Ovarian Cyst or Tumor
Norton Children’s Gynecology, affiliated with the UofL School of Medicine, is the only practice in Kentucky, Louisville and Southern Indiana dedicated to gynecological care of children, adolescents and young women. Our specialists treat ovarian cysts and tumors with expertise and with an understanding of the unique needs of girls and young women.
An ovarian cyst or tumor can cause an ovarian mass. Ovarian cysts are fluid-filled sacs. They’re typically noncancerous and often disappear on their own. As the ovaries produce eggs, they develop a fluid-filled sac (called a follicle) that protects the egg. This sac usually ruptures and releases the egg. If that doesn’t happen, it can develop into a cyst.
Ovarian tumors are less common than cysts. Tumors may be benign (noncancerous) or cancerous.
Either type of mass can appear individually or in clusters, on one or both ovaries.
Ovarian Cyst or Tumor Causes and Symptoms
In teens, hormonal changes during the menstrual cycle can cause ovarian cysts to develop. The cause of ovarian masses in infants and children is unknown.
Symptoms of an ovarian mass can depend on the size, location and type of growth, though sometimes there are no symptoms at all. Possible symptoms include:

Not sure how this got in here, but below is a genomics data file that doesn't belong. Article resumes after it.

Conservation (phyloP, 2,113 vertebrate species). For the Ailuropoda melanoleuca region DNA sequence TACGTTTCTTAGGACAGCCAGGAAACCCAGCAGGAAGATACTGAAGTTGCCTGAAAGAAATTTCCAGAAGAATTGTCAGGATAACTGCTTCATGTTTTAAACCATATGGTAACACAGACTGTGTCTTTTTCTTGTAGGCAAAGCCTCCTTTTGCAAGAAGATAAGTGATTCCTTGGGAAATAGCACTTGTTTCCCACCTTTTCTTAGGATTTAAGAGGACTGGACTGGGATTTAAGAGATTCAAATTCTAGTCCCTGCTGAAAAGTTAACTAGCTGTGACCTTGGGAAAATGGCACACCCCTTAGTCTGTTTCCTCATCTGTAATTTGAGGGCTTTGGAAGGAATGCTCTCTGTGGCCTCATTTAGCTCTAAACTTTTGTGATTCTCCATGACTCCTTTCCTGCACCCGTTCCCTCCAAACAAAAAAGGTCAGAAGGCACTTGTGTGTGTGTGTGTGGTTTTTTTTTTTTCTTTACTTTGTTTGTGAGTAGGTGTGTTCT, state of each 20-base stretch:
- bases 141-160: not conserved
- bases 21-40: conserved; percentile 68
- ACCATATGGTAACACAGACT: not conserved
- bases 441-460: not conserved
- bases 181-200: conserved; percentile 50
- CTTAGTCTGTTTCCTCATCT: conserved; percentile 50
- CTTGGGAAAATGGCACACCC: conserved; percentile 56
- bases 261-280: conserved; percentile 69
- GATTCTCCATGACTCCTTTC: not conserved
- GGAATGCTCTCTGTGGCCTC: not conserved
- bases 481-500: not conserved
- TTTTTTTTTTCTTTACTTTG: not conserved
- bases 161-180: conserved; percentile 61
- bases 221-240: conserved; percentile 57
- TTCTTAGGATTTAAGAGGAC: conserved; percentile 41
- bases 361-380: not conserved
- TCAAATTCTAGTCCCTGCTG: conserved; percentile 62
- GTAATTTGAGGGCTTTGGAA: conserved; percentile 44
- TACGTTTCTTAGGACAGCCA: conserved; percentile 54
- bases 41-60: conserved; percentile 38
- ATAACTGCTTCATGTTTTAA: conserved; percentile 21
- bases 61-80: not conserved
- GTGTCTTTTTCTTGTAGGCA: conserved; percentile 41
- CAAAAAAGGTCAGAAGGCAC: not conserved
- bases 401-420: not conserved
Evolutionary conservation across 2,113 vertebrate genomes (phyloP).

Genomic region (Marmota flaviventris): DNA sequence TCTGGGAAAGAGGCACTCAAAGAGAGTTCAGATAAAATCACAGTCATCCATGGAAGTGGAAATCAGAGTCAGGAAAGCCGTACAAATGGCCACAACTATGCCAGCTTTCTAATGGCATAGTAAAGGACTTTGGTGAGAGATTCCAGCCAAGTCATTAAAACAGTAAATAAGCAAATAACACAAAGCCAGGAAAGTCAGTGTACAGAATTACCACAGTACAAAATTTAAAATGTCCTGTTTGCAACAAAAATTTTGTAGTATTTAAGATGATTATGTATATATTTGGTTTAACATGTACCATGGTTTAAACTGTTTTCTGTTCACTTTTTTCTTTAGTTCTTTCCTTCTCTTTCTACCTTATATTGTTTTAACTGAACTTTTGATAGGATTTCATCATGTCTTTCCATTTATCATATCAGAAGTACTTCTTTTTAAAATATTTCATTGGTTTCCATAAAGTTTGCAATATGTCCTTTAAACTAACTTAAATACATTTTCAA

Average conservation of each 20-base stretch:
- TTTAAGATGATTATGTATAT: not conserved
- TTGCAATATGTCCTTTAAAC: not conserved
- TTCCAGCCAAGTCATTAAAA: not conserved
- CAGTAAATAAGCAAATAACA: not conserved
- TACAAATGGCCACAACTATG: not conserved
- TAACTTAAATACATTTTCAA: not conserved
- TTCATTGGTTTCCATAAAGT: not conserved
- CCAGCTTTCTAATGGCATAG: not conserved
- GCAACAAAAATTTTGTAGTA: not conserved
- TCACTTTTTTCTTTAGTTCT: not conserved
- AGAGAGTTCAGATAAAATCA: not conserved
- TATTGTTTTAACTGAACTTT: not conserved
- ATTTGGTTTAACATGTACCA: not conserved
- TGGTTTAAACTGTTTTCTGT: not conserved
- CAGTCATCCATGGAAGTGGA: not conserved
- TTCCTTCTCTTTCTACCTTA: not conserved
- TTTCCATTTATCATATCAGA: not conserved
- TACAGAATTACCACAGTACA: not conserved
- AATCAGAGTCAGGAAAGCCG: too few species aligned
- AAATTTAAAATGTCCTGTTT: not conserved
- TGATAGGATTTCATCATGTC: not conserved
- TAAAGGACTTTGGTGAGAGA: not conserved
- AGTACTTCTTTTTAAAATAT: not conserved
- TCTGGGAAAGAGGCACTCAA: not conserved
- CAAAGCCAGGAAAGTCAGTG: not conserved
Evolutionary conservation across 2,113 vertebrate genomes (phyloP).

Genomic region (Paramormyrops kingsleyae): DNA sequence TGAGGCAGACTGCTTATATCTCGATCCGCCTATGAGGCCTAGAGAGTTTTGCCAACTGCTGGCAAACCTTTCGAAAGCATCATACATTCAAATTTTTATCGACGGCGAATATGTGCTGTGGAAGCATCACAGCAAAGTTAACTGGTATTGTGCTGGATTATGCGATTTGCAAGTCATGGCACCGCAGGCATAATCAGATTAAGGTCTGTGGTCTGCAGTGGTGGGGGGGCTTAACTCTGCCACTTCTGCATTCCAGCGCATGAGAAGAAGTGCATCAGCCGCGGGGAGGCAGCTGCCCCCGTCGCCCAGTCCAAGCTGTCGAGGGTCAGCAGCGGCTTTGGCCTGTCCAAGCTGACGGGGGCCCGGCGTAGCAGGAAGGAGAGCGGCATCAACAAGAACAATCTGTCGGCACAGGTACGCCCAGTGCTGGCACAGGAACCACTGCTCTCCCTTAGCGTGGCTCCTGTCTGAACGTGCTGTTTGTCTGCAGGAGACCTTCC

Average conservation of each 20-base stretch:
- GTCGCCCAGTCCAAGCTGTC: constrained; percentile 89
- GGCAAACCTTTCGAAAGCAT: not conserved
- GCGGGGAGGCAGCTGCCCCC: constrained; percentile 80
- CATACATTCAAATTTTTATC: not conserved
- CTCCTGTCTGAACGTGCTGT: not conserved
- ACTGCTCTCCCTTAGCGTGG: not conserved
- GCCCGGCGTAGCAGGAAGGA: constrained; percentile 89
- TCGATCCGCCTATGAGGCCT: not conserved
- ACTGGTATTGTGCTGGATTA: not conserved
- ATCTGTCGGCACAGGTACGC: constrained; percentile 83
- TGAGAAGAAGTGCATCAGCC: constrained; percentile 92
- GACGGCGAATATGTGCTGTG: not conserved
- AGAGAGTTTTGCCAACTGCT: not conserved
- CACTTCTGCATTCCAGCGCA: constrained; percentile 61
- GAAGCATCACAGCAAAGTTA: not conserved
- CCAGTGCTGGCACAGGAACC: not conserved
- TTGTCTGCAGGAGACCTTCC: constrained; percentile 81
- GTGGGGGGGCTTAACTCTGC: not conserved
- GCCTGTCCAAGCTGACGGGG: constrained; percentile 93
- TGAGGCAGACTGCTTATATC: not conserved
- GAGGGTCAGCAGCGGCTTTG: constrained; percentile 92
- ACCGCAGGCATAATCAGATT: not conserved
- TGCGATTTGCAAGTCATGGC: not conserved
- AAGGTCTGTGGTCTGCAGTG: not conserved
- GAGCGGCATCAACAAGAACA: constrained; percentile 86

- Abdominal pressure
- Frequent urination
- Trouble urinating or having a bowel movement
- Pelvic pain
When an ovarian mass occurs in a young girl — under age 8 — she may experience a rise in estrogen. This hormonal spike could cause:
- Breast enlargement
- Pubic hair
- Vaginal discharge
- Abnormal menstrual bleeding
Ovarian Mass Treatment
How our team treats an ovarian mass will depend on its cause and symptoms. We understand the unique needs of treating girls and young women, and we use techniques specially designed to care for such patients. Careful monitoring might be recommended in cases where there are no symptoms. In other instances, surgical removal may be required. If the mass is cancerous, additional treatment might be needed at Norton Children’s Cancer Institute, affiliated with the UofL School of Medicine.
When Hannah R. Fischer, M.D., neonatologist with Norton Children’s Neonatology, affiliated with the UofL School of Medicine, was doing her pediatric residency, it was in the neonatal intensive care unit (NICU) where she found her […]Read Full Story
Warm temperatures in Louisville and Southern Indiana bring severe weather and a jump in allergens like pollen. For some, that may mean a risk of “thunderstorm asthma.” Thunderstorm asthma occurs when strong winds and rain […]Read Full Story
Kentucky’s child abuse rate outranks rest of country for third year in row; Indiana leads nation in deaths
For the third year in a row, Kentucky has the highest child abuse rate in the country. The U.S. Department of Health & Human Services Children’s Bureau “Child Maltreatment 2019” report — released this year […]Read Full Story